Q: 1. Is there or could there be an Absolute Nothingness that everything, including Awareness, comes from or out of? Part of this question is the possibility that Awareness or Consciousness is only in this world and for this experience.
2. Without a brain and nervous system, or a manifesting medium, Awareness doesn’t even know it is. Therefore, it is still temporary, or a state it seems? And, as Nisargadatta says, what we are is PRIOR to this.
A: 1. The confusion of ‘awareness’ versus ‘consciousness’ a la Nisargadatta has been addressed in other questions. ‘Awareness’ in traditional (my) terminology is a characteristic of the mind of a jIva. A sharp, controlled mind has more awareness than a dull, undisciplined one. But ‘awareness’ is not a ‘substance’ in its own right, so it cannot ‘come out of’ anything. And ‘absolute nothingness’ is just that – and nothing can come out of it by definition! (Or, perhaps more accurately, ONLY nothingness can come out of it!) The concept of ‘absolute nothingness being the reality’ is shunya vAda, which is a Buddhist idea refuted by Shankara in his brahmasUtra and mANDUkya upaniShad commentaries.
‘Consciousness’ (as defined by advaita) is all there is in reality. In the world, Consciousness appears as the world and jIva-s to a Self-ignorant person. To a jIva who has gained Self-knowledge, Consciousness still appears as the world and jIva-s but he/she now knows that it is really only Consciousness.
2. I would have to rephrase this as ‘Without a brain and nervous system, a jIva would not be aware.’ Then I agree with the statement. As you have phrased it, it has no meaning. We are only ‘aware’ when awake or dreaming. Deep sleep is a state in which we are not aware.
I would stop reading Nisargadatta and stop worrying about aspects there that you have not understood. I gave up with his last books because they had stopped making any sense! The traditional teaching of advaita is all perfectly reasonable. Never be prepared to abandon common sense when reading any spiritual literature!
Q: Many thanks to a great web page. I’ve been through all of the Q&A section, and it really cleared up a lot of things for me.
I really like Swami Dayananda’s way of teaching. His explanations is really excellent. I’ve been watching some old videos on YouTube with him (at a time when he didn’t talk so slow 🙂 ) and I’ve read “Introduction to Vedanta”. And now I want to read more written by him. I’ve visited the bookstore at http://books.arshavidya.org/ and there’s quite a collection of books, which makes me a bit confused of where to start. So, I want to ask you if you could please write me a list of in which order one should read his books. They are not that expensive, so I might buy a bunch of them the first time already.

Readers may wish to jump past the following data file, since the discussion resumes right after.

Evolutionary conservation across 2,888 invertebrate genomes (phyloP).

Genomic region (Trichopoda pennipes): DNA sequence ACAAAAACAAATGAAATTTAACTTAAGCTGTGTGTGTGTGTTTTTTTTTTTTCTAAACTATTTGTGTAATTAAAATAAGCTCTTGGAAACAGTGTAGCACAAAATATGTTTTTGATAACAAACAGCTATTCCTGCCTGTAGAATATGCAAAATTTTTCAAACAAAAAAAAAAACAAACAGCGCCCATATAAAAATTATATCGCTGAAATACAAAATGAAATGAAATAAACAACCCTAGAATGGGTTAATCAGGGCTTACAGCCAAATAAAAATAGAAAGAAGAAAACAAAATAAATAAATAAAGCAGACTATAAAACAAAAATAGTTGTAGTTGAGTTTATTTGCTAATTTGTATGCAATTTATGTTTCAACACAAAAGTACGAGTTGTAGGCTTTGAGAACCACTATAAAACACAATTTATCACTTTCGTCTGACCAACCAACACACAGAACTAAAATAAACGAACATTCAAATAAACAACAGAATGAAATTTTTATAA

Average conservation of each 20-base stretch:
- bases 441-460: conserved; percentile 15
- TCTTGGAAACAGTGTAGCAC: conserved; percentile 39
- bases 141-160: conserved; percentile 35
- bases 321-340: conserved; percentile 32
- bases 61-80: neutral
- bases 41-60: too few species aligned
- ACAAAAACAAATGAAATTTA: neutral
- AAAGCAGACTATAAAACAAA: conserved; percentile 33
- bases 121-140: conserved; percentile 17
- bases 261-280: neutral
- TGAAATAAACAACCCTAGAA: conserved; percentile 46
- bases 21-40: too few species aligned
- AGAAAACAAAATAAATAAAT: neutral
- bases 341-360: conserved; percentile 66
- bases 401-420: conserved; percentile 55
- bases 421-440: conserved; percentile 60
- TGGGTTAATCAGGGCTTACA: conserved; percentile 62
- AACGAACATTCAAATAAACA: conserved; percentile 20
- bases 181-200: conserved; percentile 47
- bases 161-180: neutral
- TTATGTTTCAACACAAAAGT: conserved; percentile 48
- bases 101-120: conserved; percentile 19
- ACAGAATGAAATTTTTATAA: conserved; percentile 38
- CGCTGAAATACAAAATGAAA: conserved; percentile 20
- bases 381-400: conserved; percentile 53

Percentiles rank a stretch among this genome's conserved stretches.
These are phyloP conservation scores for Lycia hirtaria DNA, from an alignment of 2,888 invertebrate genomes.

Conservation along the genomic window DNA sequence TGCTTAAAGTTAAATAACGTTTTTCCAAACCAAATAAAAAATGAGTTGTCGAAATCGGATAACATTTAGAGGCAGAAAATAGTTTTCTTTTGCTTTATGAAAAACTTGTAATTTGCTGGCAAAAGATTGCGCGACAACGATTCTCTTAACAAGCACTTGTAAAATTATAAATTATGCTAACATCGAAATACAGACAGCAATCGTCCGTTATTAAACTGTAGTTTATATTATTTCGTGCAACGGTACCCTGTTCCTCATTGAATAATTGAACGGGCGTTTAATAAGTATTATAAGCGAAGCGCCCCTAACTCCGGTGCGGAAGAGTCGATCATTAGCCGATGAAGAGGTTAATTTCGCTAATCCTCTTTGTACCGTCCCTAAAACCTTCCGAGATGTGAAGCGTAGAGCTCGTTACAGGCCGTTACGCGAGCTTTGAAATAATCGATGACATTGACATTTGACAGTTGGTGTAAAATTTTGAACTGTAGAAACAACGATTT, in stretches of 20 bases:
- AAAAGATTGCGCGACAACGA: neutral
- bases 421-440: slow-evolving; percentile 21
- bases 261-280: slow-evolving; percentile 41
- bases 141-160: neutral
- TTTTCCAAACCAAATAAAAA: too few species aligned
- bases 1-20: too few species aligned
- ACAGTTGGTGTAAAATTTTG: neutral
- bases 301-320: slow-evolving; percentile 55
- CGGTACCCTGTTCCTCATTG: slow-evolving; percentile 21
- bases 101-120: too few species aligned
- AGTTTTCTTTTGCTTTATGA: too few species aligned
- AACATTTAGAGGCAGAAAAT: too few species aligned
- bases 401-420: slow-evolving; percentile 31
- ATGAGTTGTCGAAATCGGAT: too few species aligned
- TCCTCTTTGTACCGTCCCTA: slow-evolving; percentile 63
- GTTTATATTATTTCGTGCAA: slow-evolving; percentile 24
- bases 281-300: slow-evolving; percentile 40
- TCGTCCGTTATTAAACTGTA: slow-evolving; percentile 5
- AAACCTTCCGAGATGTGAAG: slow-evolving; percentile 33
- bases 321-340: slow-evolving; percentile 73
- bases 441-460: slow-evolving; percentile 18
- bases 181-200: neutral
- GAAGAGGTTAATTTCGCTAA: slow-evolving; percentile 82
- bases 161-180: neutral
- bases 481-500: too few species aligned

A: Regarding Swami Dayananda’s books, I have not read all of them but all that I have read have been readable and useful to some degree. It really depends on the level or topic that interests you. If you want short talks on a wide variety of subjects, the two-volume ‘Talks and Essays of Swami Dayananda’ is excellent. You buy these separately, rather than as a set incidentally. (And a third volume has been added recently.) Each is quite thick. I can highly recommend ‘Self-Knowledge’ and ‘Dialogues with Swami Dayananda’ – both short and ‘introductory’ in nature. ’The Value of Values’ and ‘Teaching Tradition of Advaita Vedanta’ are both classics. If you don’t mind a fair bit of Sanskrit (but English equivalents are usually given when a word is introduced), then the two-volume ‘Mundaka Upanishad’ and ‘Vivekachudamani: Talks on 108 Selected Verses’ are both excellent. If you want really advanced, try the Taittiriya Upanishad, which is published in a ring binder – but I haven’t yet read this myself. But the highest recommendation has to go the Gita Home Study Course (I am currently on Volume 4). You can buy this in nine volumes, beautifully printed and presented, for $250 or as a searchable PDF on CD for $40.